Written by Norma Dávila, Ph.D., CPRW, CPCC
Chances are that sending the same résumé for every opportunity is generating fewer interviews than you expected.
Clients often ask if it’s really necessary to tailor your résumé for every potential opportunity. The answer is a resounding YES!
A résumé is one of several tools that you will use to spark interest in you as a candidate so that you can get an interview. Since you need to catch and sustain someone’s attention to achieve your objective, your chances of getting that interview increase significantly when you customize your résumé for each target job role.
But you don’t have to start from scratch every time. A well-crafted achievements-based résumé already showcases your career, so the heavy lifting is already done.
Ready to start?
Before you do anything else, get the job posting, your most recent résumé, your most recent performance evaluation, and similar job postings from other companies because:
The job posting will give you information about the company, the position, and its requirements;
Your most recent résumé will be the document you will adapt;
Your most recent performance evaluation may have achievements that are missing from your most recent résumé; and,
Similar job postings from other companies will give you an overview of where the industry stands as well as important vocabulary and keywords to use in your customized résumé.
Now you are ready to gather information.
Review the job posting to see if you meet 70%+ of its requirements before applying.
Determine the organization’s pain points and what they would like to accomplish with this role.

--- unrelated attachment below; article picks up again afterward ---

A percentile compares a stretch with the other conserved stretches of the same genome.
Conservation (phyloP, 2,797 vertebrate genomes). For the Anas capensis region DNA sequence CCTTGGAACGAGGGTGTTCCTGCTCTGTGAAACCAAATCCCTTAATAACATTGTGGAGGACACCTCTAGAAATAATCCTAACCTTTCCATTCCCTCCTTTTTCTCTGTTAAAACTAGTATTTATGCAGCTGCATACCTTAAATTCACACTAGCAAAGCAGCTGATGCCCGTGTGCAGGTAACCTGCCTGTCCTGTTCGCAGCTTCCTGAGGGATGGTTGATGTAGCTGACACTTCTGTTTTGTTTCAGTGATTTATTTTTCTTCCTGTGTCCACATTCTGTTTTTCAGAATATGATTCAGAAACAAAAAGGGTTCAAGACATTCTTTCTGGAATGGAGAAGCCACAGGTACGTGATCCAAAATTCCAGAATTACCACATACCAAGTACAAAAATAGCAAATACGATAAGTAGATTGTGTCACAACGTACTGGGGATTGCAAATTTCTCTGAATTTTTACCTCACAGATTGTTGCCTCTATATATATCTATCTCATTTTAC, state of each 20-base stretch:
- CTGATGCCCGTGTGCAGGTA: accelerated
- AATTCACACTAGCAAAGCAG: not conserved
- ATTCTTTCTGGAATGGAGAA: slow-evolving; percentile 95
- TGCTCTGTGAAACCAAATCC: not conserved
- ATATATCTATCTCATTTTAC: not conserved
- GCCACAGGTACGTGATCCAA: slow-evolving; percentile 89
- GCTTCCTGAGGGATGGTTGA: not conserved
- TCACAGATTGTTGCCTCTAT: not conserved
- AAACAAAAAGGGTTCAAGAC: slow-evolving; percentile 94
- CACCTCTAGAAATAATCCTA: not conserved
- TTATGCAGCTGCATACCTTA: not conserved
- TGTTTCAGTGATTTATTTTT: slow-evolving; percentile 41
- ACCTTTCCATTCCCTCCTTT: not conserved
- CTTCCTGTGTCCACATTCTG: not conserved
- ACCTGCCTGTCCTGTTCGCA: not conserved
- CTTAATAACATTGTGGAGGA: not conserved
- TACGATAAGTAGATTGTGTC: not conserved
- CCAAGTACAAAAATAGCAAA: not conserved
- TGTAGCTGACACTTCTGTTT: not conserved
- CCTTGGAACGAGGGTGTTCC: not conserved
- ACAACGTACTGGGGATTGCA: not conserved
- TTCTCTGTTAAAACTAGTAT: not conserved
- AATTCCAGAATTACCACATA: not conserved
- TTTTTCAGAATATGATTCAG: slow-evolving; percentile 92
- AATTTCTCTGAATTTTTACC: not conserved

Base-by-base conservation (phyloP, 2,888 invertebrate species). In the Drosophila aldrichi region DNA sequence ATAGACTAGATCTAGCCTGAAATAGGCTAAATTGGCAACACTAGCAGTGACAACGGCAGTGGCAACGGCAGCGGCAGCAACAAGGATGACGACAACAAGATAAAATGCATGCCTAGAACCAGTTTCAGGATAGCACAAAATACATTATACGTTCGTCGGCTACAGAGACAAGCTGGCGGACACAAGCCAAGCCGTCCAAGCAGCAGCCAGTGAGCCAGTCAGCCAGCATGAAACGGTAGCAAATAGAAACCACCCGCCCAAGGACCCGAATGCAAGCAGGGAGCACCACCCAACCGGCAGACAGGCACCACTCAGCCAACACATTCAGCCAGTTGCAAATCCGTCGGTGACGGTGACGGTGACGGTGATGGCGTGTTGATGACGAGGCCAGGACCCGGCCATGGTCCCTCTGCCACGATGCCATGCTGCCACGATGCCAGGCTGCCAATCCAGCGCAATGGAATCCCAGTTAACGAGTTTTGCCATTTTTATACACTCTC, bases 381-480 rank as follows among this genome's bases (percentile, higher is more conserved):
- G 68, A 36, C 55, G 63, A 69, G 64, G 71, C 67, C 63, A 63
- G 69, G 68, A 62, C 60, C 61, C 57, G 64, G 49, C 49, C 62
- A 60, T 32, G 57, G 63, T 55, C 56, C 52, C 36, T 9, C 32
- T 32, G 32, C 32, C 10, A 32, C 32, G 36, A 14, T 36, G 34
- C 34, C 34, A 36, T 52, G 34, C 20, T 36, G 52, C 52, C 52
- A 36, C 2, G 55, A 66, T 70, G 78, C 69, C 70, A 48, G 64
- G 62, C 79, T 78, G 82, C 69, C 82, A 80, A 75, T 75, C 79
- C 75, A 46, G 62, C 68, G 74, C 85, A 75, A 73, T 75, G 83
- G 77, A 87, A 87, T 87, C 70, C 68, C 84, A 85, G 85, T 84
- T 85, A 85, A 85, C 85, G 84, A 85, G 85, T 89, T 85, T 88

Find the key terms and keywords used most frequently in the job posting and in similar job postings.
Identify what you have on your most recent résumé that demonstrates your capacity to address those pain points.
Search for additional role-related achievements in your most recent performance evaluation.
Let’s put it all together.
Include the target job title as your headline right below your name.
Place any required/desirable professional certifications and designations above your target job title and also under education in more detail.
Omit acronyms of degrees after your name on the first page unless they are required.
Use keywords to show you possess the key skills and areas of expertise that are required for the job.
Keep the recruiter and hiring manager engaged by organizing each section’s content around what’s important for the role and the organization.
Evaluate the additional achievements from your most recent performance evaluation to see how they will strengthen your candidacy.
Create a section of career highlights to showcase earlier achievements that will stand out for the new role, particularly if you are transitioning into a different field or industry.
Focus on your transferable skills and achievements for the new context if you are changing fields or industries.
Only include certifications, designations, and licenses related to the role and that are up to date.
Be selective about additional qualifications such as thought leadership, professional development, and awards.
Introduce new terms and keywords ONLY where they fit seamlessly.
Delete less relevant information and details to avoid distractions from your qualifications.
Proofread, proofread, and proofread.
Remember to think like an employer and emphasize what you have already done that you can do for them. Let your résumé be your best calling card for that dream job.
Contact us to find out how we can help you land more interviews by creating a stand-out resume and LinkedIn profile, developing a custom job search strategy, and more.